Spinoza's Causal Theory of the Affects

 "(..) it is correct to insist, as Spinoza does (..), that ´the Body cannot determine the Mind in thinking, and the Mind cannot determine the Body to Motion". We should take this to mean that we cannot infer from a cause described in physical terms that a specific mental event will ensue as effect (..): mental and physical concepts belong to independent explanatory systems." D. Davidson in Truth, Language, and History, Oxford University Press (2005), p. 305-306.

I spared me the jargon. The thought that comes can do without. One should  wonder about the mind and the body. It is one of the classical wonders that stays actual. There are those who believe in scientific achievement instead of scientific method; they think the mind & the mental are merely convenient, or just a soft escape for the weak of mind. But the majority is still held - with an extremely wide margin - by those believing the mind is fully detached from all the merely material claims of science, & that deep truths are reserved for the spiritual. Both extremes have been and are instinctively repulsive to me.
The third way, the middle way, the way of Horace is to reconcile mind & body as independent but interconnected. Monism, with a twist, the type of monism Davidson has sought to establish bringing together historical thoughts, & his own modern language philosophy. Can there be 2 spheres that are, at the same time, independent and interconnected? Let me not run of into abstract musings but take my example, from the heart of the present matter.

If one - not just instinctively - thinks one wants to raise one´s arm there is really no issue whatever in connecting that thought to brain activity and that brain activity to activating nerves in turn controlling the arm's muscles. Only those that are ludicrously maintaining knowledge of the Dark Ages outdoes present-day knowledge would challenge this. Let´s not bother here with the ridiculous. The interconnection, some form of physicalism, is established. But the interconnection does not suffice for strict dependence. It would be quite feasible to measure the brain activity during that thought & it would then be quite demonstrable that, even in the same person, that same thought with that same result would not be characterized by exactly the same brain wave activity. As a thought experiment one can very well imagine severe damage to the brain not impairing having that thought and not impairing that thought to lead to the arm raising. If so, and not many people would doubt it enough to actually go to the trouble of doing the experiment, the thought & physical brain activity are not strictly paired. In fact, it is quite sufficient to note that different people can have a similar thought with a similar consequence - this is in itself enough to show that the actual physical brain activity that has to go along with such a thought is not, & cannot be, a determining factor even if, physically speaking, it is always the brain activity that results in the arm's raising (& never the thought itself). We should not be tempted into the futile simple solution of telekinesis.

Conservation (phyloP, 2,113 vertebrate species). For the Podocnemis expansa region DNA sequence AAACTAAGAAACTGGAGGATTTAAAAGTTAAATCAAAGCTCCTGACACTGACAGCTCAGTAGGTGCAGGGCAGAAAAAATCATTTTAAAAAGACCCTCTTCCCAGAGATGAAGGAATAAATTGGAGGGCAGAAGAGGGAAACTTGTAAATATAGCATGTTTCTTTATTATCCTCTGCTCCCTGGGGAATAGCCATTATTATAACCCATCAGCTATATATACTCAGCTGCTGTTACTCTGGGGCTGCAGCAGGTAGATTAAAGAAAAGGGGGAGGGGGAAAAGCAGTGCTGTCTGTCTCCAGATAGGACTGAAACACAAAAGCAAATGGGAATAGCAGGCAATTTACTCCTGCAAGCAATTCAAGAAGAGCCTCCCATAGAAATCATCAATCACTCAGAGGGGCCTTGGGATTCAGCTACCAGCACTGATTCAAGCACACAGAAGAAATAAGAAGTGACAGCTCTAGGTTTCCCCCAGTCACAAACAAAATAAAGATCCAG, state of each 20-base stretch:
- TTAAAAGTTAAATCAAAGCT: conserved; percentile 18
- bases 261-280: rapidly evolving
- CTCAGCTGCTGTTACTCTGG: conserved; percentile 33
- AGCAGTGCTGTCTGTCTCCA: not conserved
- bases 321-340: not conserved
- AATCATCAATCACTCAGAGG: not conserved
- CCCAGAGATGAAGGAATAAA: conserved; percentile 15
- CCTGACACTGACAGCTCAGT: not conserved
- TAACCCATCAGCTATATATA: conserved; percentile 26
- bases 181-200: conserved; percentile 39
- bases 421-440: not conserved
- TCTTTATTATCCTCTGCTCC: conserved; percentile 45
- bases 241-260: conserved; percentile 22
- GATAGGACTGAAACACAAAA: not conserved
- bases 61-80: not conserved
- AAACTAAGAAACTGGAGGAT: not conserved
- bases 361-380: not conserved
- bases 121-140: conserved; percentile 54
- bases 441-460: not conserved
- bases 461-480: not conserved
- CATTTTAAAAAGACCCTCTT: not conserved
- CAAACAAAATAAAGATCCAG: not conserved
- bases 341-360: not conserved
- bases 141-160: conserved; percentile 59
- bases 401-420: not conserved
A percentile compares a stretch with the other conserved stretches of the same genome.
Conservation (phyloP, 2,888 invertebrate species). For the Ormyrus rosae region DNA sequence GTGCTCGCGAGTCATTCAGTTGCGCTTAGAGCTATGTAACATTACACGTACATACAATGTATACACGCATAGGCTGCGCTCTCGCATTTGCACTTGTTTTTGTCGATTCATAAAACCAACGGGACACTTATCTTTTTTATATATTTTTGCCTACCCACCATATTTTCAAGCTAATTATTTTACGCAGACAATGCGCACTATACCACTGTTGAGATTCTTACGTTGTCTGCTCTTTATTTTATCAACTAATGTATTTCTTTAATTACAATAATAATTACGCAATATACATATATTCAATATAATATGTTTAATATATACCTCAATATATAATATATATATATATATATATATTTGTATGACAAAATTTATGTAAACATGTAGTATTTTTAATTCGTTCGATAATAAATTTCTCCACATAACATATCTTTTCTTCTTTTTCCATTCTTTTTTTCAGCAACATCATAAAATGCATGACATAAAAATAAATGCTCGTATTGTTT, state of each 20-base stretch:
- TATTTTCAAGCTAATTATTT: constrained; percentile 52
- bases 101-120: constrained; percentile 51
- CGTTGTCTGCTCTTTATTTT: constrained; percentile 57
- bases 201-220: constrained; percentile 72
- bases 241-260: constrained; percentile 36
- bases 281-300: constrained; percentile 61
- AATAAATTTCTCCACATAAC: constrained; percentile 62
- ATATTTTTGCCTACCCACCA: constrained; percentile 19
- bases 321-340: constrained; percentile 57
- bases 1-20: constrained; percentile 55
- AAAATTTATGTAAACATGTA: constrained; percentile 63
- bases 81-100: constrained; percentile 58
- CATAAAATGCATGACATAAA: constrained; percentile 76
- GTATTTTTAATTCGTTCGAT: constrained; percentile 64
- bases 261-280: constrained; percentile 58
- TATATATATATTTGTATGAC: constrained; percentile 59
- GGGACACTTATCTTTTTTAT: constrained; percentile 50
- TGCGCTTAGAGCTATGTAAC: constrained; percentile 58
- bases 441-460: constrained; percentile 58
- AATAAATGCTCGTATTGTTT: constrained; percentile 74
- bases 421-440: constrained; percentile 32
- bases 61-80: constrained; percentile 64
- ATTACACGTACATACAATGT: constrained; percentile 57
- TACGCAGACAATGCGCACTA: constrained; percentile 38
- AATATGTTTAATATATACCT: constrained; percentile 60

I am sure Davidson and others would find this reasoning sloppy. It probably is, but I do not have the luxury of refining it. Sloppy or not, it is convincing in illustrating Davidon´s point of there being no strict laws coupling the mental and the physical. As a behaviourist of sorts this kind of illustration is crucial. It does not establish that there is something spiritual that somehow evades or floats over the material world. But it does show that the sphere of thought is not limited to the sphere of what is given physically, it allows for imagination.
The imagination it allows is linguistic & creative. In thinking we cannot realize things in the material world that would go against the physical laws but we can - & do- create in our imagination possible material connections (a key & a lock) that we subsequently can realize materially, as longs as they don´t defy any physical laws. The only limit to this creativity then is what is physically at all possible. Nevertheless, the beauty of language is such that it's physically possible to communicate in it between bodies. There are only linguistic limits to what can be expressed in such communication (we have science fiction to prove we needn´t bother here anymore with physical laws).
Because of this - although for sure I will have to explain this in more detail in another place - I don´t believe Davidson´s brand of monism can be correct. Mental explanation is not merely independent in explanatory ways, it is quite radically independent, a world on its own just needing a physical substratum more or less like fish need a liquid substratum.

Again, establishing the mental, through language, as independent is not at all establishing any spritualist or dualist claim. The physical world has given rise through evolution to biological species with linguistic abilities. Such kind of species have established thought & all things mental. These things do not live isolated from the material world but just happen to be able to express a thing or two without restrictions of the physical world (as long as there is a physical world with the relevant features in which things can be expressed).
So, don´t please go overboard on this: the mind, the spiritual & so on, & so forth did not exist before material things existed. Nor do they exist as long as the material world existed. Physicality predates mentality. It´d be interesting as a scientific exercise to date mentality, it would be a convenient way not to have the New Age´rs go astray time & again.
One may well make stories in which people lift weights merely by thinking to make it so but one will never actually lift those weights in that way.